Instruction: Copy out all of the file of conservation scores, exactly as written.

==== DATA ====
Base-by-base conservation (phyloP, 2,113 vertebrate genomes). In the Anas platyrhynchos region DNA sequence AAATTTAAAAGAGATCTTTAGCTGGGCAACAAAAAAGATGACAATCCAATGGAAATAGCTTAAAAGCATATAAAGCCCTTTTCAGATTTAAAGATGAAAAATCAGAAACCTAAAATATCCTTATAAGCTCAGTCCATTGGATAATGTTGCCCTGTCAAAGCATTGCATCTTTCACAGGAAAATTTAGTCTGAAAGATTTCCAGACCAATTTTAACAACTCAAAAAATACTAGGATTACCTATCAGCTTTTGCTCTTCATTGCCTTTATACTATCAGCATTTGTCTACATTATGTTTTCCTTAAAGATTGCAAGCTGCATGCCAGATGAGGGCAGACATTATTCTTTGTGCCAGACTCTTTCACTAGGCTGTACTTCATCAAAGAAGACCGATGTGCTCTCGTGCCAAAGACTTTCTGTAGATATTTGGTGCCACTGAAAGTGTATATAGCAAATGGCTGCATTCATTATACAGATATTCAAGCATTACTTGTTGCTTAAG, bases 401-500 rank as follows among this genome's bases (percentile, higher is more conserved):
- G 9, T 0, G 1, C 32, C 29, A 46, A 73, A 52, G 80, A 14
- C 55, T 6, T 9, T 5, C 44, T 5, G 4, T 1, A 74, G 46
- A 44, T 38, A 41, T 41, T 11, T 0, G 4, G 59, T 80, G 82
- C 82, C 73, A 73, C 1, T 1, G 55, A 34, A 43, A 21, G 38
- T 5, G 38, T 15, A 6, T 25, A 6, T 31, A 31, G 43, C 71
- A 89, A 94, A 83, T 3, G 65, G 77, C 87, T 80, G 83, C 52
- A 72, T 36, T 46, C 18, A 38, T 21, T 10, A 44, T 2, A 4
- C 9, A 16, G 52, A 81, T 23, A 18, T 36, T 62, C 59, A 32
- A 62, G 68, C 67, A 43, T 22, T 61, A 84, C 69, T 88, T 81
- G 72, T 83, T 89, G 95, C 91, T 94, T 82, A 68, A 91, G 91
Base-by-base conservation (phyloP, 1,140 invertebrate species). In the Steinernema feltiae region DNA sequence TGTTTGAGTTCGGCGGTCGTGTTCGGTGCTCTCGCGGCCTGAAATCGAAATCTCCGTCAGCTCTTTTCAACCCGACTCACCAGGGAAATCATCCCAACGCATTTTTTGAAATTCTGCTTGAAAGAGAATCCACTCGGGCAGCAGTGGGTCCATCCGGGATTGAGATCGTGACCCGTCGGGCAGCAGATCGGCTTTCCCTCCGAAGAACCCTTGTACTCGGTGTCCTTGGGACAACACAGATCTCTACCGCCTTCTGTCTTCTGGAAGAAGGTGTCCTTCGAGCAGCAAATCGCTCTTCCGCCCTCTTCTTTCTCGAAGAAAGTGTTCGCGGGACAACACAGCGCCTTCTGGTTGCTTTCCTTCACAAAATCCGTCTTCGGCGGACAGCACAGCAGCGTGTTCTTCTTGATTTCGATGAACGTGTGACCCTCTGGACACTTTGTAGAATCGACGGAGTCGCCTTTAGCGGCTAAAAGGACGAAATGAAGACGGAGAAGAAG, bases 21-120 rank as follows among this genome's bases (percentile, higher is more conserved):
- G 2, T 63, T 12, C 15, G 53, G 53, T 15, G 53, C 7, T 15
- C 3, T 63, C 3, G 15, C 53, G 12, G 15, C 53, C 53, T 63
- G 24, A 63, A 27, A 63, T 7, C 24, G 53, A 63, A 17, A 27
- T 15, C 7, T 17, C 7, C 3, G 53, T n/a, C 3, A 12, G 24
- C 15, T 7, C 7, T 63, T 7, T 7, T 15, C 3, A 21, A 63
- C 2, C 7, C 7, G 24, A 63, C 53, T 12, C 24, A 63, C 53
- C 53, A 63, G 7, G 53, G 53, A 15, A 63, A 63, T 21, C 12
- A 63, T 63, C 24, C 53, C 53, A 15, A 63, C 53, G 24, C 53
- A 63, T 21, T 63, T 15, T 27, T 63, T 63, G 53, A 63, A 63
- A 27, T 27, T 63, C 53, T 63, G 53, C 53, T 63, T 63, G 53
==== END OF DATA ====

Base-by-base conservation (phyloP, 2,113 vertebrate genomes). In the Anas platyrhynchos region DNA sequence AAATTTAAAAGAGATCTTTAGCTGGGCAACAAAAAAGATGACAATCCAATGGAAATAGCTTAAAAGCATATAAAGCCCTTTTCAGATTTAAAGATGAAAAATCAGAAACCTAAAATATCCTTATAAGCTCAGTCCATTGGATAATGTTGCCCTGTCAAAGCATTGCATCTTTCACAGGAAAATTTAGTCTGAAAGATTTCCAGACCAATTTTAACAACTCAAAAAATACTAGGATTACCTATCAGCTTTTGCTCTTCATTGCCTTTATACTATCAGCATTTGTCTACATTATGTTTTCCTTAAAGATTGCAAGCTGCATGCCAGATGAGGGCAGACATTATTCTTTGTGCCAGACTCTTTCACTAGGCTGTACTTCATCAAAGAAGACCGATGTGCTCTCGTGCCAAAGACTTTCTGTAGATATTTGGTGCCACTGAAAGTGTATATAGCAAATGGCTGCATTCATTATACAGATATTCAAGCATTACTTGTTGCTTAAG, bases 401-500 rank as follows among this genome's bases (percentile, higher is more conserved):
- G 9, T 0, G 1, C 32, C 29, A 46, A 73, A 52, G 80, A 14
- C 55, T 6, T 9, T 5, C 44, T 5, G 4, T 1, A 74, G 46
- A 44, T 38, A 41, T 41, T 11, T 0, G 4, G 59, T 80, G 82
- C 82, C 73, A 73, C 1, T 1, G 55, A 34, A 43, A 21, G 38
- T 5, G 38, T 15, A 6, T 25, A 6, T 31, A 31, G 43, C 71
- A 89, A 94, A 83, T 3, G 65, G 77, C 87, T 80, G 83, C 52
- A 72, T 36, T 46, C 18, A 38, T 21, T 10, A 44, T 2, A 4
- C 9, A 16, G 52, A 81, T 23, A 18, T 36, T 62, C 59, A 32
- A 62, G 68, C 67, A 43, T 22, T 61, A 84, C 69, T 88, T 81
- G 72, T 83, T 89, G 95, C 91, T 94, T 82, A 68, A 91, G 91
Base-by-base conservation (phyloP, 1,140 invertebrate species). In the Steinernema feltiae region DNA sequence TGTTTGAGTTCGGCGGTCGTGTTCGGTGCTCTCGCGGCCTGAAATCGAAATCTCCGTCAGCTCTTTTCAACCCGACTCACCAGGGAAATCATCCCAACGCATTTTTTGAAATTCTGCTTGAAAGAGAATCCACTCGGGCAGCAGTGGGTCCATCCGGGATTGAGATCGTGACCCGTCGGGCAGCAGATCGGCTTTCCCTCCGAAGAACCCTTGTACTCGGTGTCCTTGGGACAACACAGATCTCTACCGCCTTCTGTCTTCTGGAAGAAGGTGTCCTTCGAGCAGCAAATCGCTCTTCCGCCCTCTTCTTTCTCGAAGAAAGTGTTCGCGGGACAACACAGCGCCTTCTGGTTGCTTTCCTTCACAAAATCCGTCTTCGGCGGACAGCACAGCAGCGTGTTCTTCTTGATTTCGATGAACGTGTGACCCTCTGGACACTTTGTAGAATCGACGGAGTCGCCTTTAGCGGCTAAAAGGACGAAATGAAGACGGAGAAGAAG, bases 21-120 rank as follows among this genome's bases (percentile, higher is more conserved):
- G 2, T 63, T 12, C 15, G 53, G 53, T 15, G 53, C 7, T 15
- C 3, T 63, C 3, G 15, C 53, G 12, G 15, C 53, C 53, T 63
- G 24, A 63, A 27, A 63, T 7, C 24, G 53, A 63, A 17, A 27
- T 15, C 7, T 17, C 7, C 3, G 53, T n/a, C 3, A 12, G 24
- C 15, T 7, C 7, T 63, T 7, T 7, T 15, C 3, A 21, A 63
- C 2, C 7, C 7, G 24, A 63, C 53, T 12, C 24, A 63, C 53
- C 53, A 63, G 7, G 53, G 53, A 15, A 63, A 63, T 21, C 12
- A 63, T 63, C 24, C 53, C 53, A 15, A 63, C 53, G 24, C 53
- A 63, T 21, T 63, T 15, T 27, T 63, T 63, G 53, A 63, A 63
- A 27, T 27, T 63, C 53, T 63, G 53, C 53, T 63, T 63, G 53